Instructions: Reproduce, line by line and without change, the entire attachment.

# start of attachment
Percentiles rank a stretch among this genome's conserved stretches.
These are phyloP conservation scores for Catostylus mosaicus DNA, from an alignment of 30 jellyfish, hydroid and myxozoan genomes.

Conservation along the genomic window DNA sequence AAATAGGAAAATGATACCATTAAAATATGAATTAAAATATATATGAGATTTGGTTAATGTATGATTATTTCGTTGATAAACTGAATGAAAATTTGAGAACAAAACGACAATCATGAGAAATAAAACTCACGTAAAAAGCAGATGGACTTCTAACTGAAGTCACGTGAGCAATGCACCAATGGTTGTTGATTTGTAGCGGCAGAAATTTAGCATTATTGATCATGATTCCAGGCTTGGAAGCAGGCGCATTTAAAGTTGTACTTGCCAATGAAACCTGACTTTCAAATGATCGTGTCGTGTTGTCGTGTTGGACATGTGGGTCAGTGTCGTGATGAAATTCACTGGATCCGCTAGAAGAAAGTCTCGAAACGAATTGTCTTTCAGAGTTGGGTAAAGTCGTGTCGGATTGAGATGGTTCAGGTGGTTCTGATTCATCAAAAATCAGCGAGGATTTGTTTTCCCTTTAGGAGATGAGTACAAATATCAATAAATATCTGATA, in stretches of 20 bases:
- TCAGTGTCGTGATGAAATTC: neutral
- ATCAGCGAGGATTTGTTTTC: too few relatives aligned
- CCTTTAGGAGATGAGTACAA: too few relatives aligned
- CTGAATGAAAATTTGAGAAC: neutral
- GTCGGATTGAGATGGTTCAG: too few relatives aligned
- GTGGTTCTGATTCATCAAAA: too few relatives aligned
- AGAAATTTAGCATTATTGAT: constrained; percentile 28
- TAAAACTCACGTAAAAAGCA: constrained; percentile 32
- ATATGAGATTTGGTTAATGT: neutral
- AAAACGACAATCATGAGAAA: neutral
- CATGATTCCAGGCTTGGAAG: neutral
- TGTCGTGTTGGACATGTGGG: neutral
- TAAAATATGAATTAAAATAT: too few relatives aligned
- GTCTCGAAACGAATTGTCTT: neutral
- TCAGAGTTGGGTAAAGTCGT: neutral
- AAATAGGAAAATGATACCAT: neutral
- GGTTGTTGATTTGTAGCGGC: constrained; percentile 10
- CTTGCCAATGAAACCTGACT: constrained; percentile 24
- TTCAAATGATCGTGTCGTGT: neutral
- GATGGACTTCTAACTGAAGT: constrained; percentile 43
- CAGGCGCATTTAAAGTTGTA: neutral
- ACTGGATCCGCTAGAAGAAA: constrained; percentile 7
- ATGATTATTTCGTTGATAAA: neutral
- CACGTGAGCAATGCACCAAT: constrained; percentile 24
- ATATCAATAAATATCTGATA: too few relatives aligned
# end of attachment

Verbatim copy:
Percentiles rank a stretch among this genome's conserved stretches.
These are phyloP conservation scores for Catostylus mosaicus DNA, from an alignment of 30 jellyfish, hydroid and myxozoan genomes.

Conservation along the genomic window DNA sequence AAATAGGAAAATGATACCATTAAAATATGAATTAAAATATATATGAGATTTGGTTAATGTATGATTATTTCGTTGATAAACTGAATGAAAATTTGAGAACAAAACGACAATCATGAGAAATAAAACTCACGTAAAAAGCAGATGGACTTCTAACTGAAGTCACGTGAGCAATGCACCAATGGTTGTTGATTTGTAGCGGCAGAAATTTAGCATTATTGATCATGATTCCAGGCTTGGAAGCAGGCGCATTTAAAGTTGTACTTGCCAATGAAACCTGACTTTCAAATGATCGTGTCGTGTTGTCGTGTTGGACATGTGGGTCAGTGTCGTGATGAAATTCACTGGATCCGCTAGAAGAAAGTCTCGAAACGAATTGTCTTTCAGAGTTGGGTAAAGTCGTGTCGGATTGAGATGGTTCAGGTGGTTCTGATTCATCAAAAATCAGCGAGGATTTGTTTTCCCTTTAGGAGATGAGTACAAATATCAATAAATATCTGATA, in stretches of 20 bases:
- TCAGTGTCGTGATGAAATTC: neutral
- ATCAGCGAGGATTTGTTTTC: too few relatives aligned
- CCTTTAGGAGATGAGTACAA: too few relatives aligned
- CTGAATGAAAATTTGAGAAC: neutral
- GTCGGATTGAGATGGTTCAG: too few relatives aligned
- GTGGTTCTGATTCATCAAAA: too few relatives aligned
- AGAAATTTAGCATTATTGAT: constrained; percentile 28
- TAAAACTCACGTAAAAAGCA: constrained; percentile 32
- ATATGAGATTTGGTTAATGT: neutral
- AAAACGACAATCATGAGAAA: neutral
- CATGATTCCAGGCTTGGAAG: neutral
- TGTCGTGTTGGACATGTGGG: neutral
- TAAAATATGAATTAAAATAT: too few relatives aligned
- GTCTCGAAACGAATTGTCTT: neutral
- TCAGAGTTGGGTAAAGTCGT: neutral
- AAATAGGAAAATGATACCAT: neutral
- GGTTGTTGATTTGTAGCGGC: constrained; percentile 10
- CTTGCCAATGAAACCTGACT: constrained; percentile 24
- TTCAAATGATCGTGTCGTGT: neutral
- GATGGACTTCTAACTGAAGT: constrained; percentile 43
- CAGGCGCATTTAAAGTTGTA: neutral
- ACTGGATCCGCTAGAAGAAA: constrained; percentile 7
- ATGATTATTTCGTTGATAAA: neutral
- CACGTGAGCAATGCACCAAT: constrained; percentile 24
- ATATCAATAAATATCTGATA: too few relatives aligned